Monday, November 30, 2015

Things I Learned this Fall

Here are ten random things that I learned this fall.

I wish I had the brain of a two-year-old.

Since we're moving to Bangkok in a couple of months, I decided to try to learn all 44 Thai consonants. Gotta start somewhere, right?

I practiced in the cracks of my day usually with my two-year-old Grace watching. After a week, I had memorized about half of them.

While I was patting myself on the back over my little accomplishment, Grace started reciting them. All of them. She had all 44 consonants down solid just from watching over my shoulder. Schooled by my two-year-old.

Now if only I could switch brains with her when learning Thai becomes my full time job...

One of the best ways to recharge my soul is to spend some time in a place where leaves outnumber humans a million to one.

When you change lanes on a CA freeway, you're supposed to (1) find your space, (2) blink your blinker for five full seconds, and then (3) change lanes.

(1) stake out your spot but don't give any indication that you are intending to change lanes,
(2) begin moving into your spot, and then
(3) blink as your tires cross the dotted lines. Any more blinking forfeits your space.

Questions are powerful.

When I hit a confusing spot in life that has no easy answer, I usually feel uncomfortable, so I tend to rush ahead to force some sort of answer.

Of the 180+ questions that were asked of Jesus, he only gave a direct answer to four of them. The rest of the time he responded with another question or a story. (I owe this insight to my pastor Tom Hughes' sermon series based of his book Curious.)

For the past couple of months, I've tried to hold the uncomfortable questions before God. Questions like: How do I hold onto the big picture as I engage in the mundane details of life? and How do I engage with national and global news without feel utterly depressed and discouraged?

As I have held these questions before God, I've had flashes of insight into deeper truth than I would have found if I had rushed ahead.

A one-year-old can produce an unbelievable amount of snot in just days.

One week, Cora was sick with a really nasty cold, I swear I wiped about half a gallon of snot off her face.

Here's a pic from a really dramatic diaper change. I just want to scoop her up, wipe off her nose, and snuggle her. Pretty sure that's what happened once Michael was done changing her.

Finding a piano in an unexpected place is magical.

On an overcast afternoon in September, my family strolled down a wooden pier in Central California eating free samples of clam chowder and watching the seagulls flap around. Suddenly, we came upon an old, wooden, upright piano. It drew us in with its magic and we played for a while, serenading seagulls and passers by with our slightly out of tune playing.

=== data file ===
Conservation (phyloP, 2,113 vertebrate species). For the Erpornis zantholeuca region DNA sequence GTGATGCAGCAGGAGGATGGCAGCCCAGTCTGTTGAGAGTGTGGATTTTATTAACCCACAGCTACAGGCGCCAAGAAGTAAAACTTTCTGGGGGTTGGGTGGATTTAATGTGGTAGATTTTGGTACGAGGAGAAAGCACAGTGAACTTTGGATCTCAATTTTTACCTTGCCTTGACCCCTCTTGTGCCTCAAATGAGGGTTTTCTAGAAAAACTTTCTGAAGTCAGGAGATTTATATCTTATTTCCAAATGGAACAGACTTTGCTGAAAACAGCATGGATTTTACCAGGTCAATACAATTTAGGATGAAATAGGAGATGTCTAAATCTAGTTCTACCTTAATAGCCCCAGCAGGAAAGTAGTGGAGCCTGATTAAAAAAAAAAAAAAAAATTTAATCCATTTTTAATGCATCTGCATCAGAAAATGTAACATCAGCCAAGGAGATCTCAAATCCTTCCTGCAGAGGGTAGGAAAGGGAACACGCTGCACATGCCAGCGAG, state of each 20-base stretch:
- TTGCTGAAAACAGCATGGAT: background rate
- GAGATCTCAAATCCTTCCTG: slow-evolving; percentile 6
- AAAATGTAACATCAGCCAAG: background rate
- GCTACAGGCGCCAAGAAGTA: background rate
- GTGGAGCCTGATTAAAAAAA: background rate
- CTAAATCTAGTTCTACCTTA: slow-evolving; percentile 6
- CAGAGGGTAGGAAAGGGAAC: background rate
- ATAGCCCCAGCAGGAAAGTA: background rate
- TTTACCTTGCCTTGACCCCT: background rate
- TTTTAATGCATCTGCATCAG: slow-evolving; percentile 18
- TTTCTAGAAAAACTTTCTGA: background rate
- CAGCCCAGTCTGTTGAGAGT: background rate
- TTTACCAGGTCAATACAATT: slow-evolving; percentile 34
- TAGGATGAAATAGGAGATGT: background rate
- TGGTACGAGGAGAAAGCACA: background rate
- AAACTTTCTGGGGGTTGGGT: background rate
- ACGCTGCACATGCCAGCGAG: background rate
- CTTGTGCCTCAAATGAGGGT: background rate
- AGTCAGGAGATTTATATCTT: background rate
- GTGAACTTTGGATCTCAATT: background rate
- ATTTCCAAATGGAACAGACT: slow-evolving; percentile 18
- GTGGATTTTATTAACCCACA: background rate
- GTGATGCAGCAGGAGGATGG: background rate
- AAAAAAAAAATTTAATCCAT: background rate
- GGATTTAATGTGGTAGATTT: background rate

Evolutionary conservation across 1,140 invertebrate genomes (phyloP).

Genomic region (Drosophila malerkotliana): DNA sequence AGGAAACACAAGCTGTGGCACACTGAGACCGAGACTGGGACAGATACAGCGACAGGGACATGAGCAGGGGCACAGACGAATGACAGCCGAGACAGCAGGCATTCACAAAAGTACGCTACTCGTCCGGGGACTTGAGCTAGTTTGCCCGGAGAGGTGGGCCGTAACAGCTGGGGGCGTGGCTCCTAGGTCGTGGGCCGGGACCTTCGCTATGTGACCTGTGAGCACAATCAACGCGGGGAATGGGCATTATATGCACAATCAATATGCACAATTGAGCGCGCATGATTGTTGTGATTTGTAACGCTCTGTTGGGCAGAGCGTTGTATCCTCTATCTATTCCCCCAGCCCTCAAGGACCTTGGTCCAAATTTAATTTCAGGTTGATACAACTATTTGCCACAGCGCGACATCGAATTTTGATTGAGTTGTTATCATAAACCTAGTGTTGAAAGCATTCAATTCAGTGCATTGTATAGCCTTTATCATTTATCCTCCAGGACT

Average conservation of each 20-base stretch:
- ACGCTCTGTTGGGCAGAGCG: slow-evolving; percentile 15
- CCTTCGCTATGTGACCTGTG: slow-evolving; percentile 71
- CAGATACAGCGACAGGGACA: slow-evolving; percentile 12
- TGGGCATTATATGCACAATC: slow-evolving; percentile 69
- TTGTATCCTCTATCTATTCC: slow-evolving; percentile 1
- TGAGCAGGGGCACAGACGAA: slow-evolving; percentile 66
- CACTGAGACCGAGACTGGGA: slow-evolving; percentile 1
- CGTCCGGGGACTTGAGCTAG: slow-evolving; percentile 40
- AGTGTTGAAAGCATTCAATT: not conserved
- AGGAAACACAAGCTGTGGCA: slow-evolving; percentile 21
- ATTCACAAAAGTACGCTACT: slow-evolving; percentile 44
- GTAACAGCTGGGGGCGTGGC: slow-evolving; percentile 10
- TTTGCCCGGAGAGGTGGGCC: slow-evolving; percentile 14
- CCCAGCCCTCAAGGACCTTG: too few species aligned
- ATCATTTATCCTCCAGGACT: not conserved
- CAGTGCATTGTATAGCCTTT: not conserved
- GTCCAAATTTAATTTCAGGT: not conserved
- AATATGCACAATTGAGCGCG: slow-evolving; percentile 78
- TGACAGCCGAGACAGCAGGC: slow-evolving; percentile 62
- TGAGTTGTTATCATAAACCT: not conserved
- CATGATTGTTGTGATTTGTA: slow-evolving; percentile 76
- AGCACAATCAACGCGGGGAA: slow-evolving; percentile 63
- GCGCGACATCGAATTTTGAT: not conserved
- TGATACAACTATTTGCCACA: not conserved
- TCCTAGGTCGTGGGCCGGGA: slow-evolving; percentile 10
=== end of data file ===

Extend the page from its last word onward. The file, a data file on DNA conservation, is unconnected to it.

It reminded me of a time when, on my regular commute home from law school, I unexpectedly stumbled upon an upright piano in Los Angeles' Union Station. A man who was homeless was pounding the keys with rusty skill and gusto. Being homeless, he probably rarely played, but I could tell he loved it. I can only imagine what a magical refuge that piano was to him.

Two months can pass between a baby's first steps and when they actually start walking.

Cora took her first steps a a couple of weeks before her first birthday. And that was it. She refused to walk for two months after that. She's definitely walking now, but even still prefers crawling.

It is very satisfying to have high hopes for something and for that thing to come through.

This happened twice this fall.

(1) Except for the few times they've majorly flubbed. (i.e. Cars 2), I love Pixar movies. I had high hopes for Inside Out. We watched it the day it came out on DVD and every hope was satisfied.

(2) I had high hopes when I heard that Sara Groves, my favorite singer/songwriter, was releasing an album. Since it came out, I've listened to it almost daily. The lyrics. The music. It's all so delicious. And I later found out that the album was birthed after several years of anxiety, depression, and writer's block. It's curious how the most painful stuff can produce the best art.

It is possible to write a gripping novel full of middle school drama. 

The novel Wonder by R.J. Palacio centers around the story of a fifth grader with severe facial abnormalities/differences (I don't know how to say it PC-ly) and his first year in a regular school. It's really quite good. And its message of kindness is one we could all take to heart these days.

It is possible to die with joy and grace.

Steve Hayner was the president of Columbia Theological Seminary when he was diagnosed with pancreatic cancer and died less than a year later. On his journey from diagnosis to death, Steve and his wife, Sharol, chronicled their experiences online. Their words have been turned into the book Joy in the Journey.

The title is appropriate. I was dumbstruck by how their struggles oozed with joy and grace. I wish I lived my little day to day struggles with the courage and hope that they lived Steve's last months.


  1. I really enjoyed this post, your lessons, and your humor! I so agree with your recharge idea: "One of the best ways to recharge my soul is to spend some time in a place where leaves outnumber humans a million to one." And, I am with you about Steve Hayner being amazing (I was in his church in Seattle). Thanks for bringing me a smile this morning!

  2. I just love all of this especially the insight on questions. I will be chewing on that one for awhile. Thanks for sharing on Emily's page! Prayers for your upcoming adventure. So thankful God has already gone before you.


  3. I am loving the piano thing.


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